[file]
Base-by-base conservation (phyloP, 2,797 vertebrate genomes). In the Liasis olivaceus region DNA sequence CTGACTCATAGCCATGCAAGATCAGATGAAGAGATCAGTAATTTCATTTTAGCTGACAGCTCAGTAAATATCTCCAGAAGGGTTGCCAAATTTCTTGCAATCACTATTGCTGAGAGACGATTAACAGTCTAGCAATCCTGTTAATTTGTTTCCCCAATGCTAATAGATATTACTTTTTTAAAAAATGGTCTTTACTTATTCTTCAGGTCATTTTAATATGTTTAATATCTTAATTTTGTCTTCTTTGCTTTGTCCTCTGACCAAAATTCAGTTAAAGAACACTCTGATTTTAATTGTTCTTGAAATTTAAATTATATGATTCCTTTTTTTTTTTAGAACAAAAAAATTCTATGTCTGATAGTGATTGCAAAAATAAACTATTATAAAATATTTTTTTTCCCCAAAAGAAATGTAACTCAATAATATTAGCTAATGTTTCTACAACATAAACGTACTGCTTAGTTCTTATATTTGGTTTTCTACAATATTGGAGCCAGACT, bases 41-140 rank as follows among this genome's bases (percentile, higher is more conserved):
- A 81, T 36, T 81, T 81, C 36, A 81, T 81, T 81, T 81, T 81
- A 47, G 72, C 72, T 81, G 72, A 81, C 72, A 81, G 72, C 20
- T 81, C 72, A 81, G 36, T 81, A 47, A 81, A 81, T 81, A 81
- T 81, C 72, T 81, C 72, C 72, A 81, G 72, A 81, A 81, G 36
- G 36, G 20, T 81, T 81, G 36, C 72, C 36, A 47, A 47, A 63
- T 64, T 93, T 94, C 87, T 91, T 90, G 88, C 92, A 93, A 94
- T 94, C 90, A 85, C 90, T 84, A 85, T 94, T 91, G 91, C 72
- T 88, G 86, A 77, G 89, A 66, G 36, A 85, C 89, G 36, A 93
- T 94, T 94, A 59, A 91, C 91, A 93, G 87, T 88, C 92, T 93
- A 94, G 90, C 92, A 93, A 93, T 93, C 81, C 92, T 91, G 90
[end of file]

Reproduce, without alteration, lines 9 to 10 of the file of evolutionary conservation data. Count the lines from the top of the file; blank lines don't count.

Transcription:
- T 88, G 86, A 77, G 89, A 66, G 36, A 85, C 89, G 36, A 93
- T 94, T 94, A 59, A 91, C 91, A 93, G 87, T 88, C 92, T 93